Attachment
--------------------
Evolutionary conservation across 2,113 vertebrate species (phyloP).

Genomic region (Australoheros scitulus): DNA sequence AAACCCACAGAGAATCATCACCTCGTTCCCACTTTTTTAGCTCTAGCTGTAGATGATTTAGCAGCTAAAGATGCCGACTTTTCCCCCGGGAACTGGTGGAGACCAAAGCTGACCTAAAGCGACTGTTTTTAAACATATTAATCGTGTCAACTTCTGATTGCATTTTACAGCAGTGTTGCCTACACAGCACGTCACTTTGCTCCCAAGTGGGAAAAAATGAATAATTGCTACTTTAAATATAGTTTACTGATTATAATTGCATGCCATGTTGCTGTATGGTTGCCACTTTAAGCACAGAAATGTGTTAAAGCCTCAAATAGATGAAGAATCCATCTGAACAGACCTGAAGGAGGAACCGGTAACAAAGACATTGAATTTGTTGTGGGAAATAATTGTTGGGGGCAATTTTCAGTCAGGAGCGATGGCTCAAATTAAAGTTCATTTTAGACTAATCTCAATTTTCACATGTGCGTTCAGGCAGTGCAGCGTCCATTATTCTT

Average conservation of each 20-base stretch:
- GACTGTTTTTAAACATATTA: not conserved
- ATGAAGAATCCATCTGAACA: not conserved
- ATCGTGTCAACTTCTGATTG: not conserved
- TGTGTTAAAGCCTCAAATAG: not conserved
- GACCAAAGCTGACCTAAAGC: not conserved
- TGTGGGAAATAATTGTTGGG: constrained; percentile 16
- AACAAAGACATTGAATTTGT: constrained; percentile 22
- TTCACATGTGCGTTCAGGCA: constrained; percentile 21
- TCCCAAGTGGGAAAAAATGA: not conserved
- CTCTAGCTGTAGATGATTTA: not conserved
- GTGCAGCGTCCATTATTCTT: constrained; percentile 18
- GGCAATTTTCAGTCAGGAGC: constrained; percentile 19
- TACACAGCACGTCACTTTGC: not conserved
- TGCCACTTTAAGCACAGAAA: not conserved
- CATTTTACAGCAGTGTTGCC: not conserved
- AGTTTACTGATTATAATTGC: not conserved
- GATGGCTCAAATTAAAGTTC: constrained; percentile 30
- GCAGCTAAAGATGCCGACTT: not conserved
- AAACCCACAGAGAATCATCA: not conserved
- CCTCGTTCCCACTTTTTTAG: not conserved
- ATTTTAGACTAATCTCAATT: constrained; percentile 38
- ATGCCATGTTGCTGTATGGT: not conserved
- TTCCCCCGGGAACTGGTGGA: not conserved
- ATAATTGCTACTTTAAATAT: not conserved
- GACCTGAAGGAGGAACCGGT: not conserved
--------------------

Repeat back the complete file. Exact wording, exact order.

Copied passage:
Evolutionary conservation across 2,113 vertebrate species (phyloP).

Genomic region (Australoheros scitulus): DNA sequence AAACCCACAGAGAATCATCACCTCGTTCCCACTTTTTTAGCTCTAGCTGTAGATGATTTAGCAGCTAAAGATGCCGACTTTTCCCCCGGGAACTGGTGGAGACCAAAGCTGACCTAAAGCGACTGTTTTTAAACATATTAATCGTGTCAACTTCTGATTGCATTTTACAGCAGTGTTGCCTACACAGCACGTCACTTTGCTCCCAAGTGGGAAAAAATGAATAATTGCTACTTTAAATATAGTTTACTGATTATAATTGCATGCCATGTTGCTGTATGGTTGCCACTTTAAGCACAGAAATGTGTTAAAGCCTCAAATAGATGAAGAATCCATCTGAACAGACCTGAAGGAGGAACCGGTAACAAAGACATTGAATTTGTTGTGGGAAATAATTGTTGGGGGCAATTTTCAGTCAGGAGCGATGGCTCAAATTAAAGTTCATTTTAGACTAATCTCAATTTTCACATGTGCGTTCAGGCAGTGCAGCGTCCATTATTCTT

Average conservation of each 20-base stretch:
- GACTGTTTTTAAACATATTA: not conserved
- ATGAAGAATCCATCTGAACA: not conserved
- ATCGTGTCAACTTCTGATTG: not conserved
- TGTGTTAAAGCCTCAAATAG: not conserved
- GACCAAAGCTGACCTAAAGC: not conserved
- TGTGGGAAATAATTGTTGGG: constrained; percentile 16
- AACAAAGACATTGAATTTGT: constrained; percentile 22
- TTCACATGTGCGTTCAGGCA: constrained; percentile 21
- TCCCAAGTGGGAAAAAATGA: not conserved
- CTCTAGCTGTAGATGATTTA: not conserved
- GTGCAGCGTCCATTATTCTT: constrained; percentile 18
- GGCAATTTTCAGTCAGGAGC: constrained; percentile 19
- TACACAGCACGTCACTTTGC: not conserved
- TGCCACTTTAAGCACAGAAA: not conserved
- CATTTTACAGCAGTGTTGCC: not conserved
- AGTTTACTGATTATAATTGC: not conserved
- GATGGCTCAAATTAAAGTTC: constrained; percentile 30
- GCAGCTAAAGATGCCGACTT: not conserved
- AAACCCACAGAGAATCATCA: not conserved
- CCTCGTTCCCACTTTTTTAG: not conserved
- ATTTTAGACTAATCTCAATT: constrained; percentile 38
- ATGCCATGTTGCTGTATGGT: not conserved
- TTCCCCCGGGAACTGGTGGA: not conserved
- ATAATTGCTACTTTAAATAT: not conserved
- GACCTGAAGGAGGAACCGGT: not conserved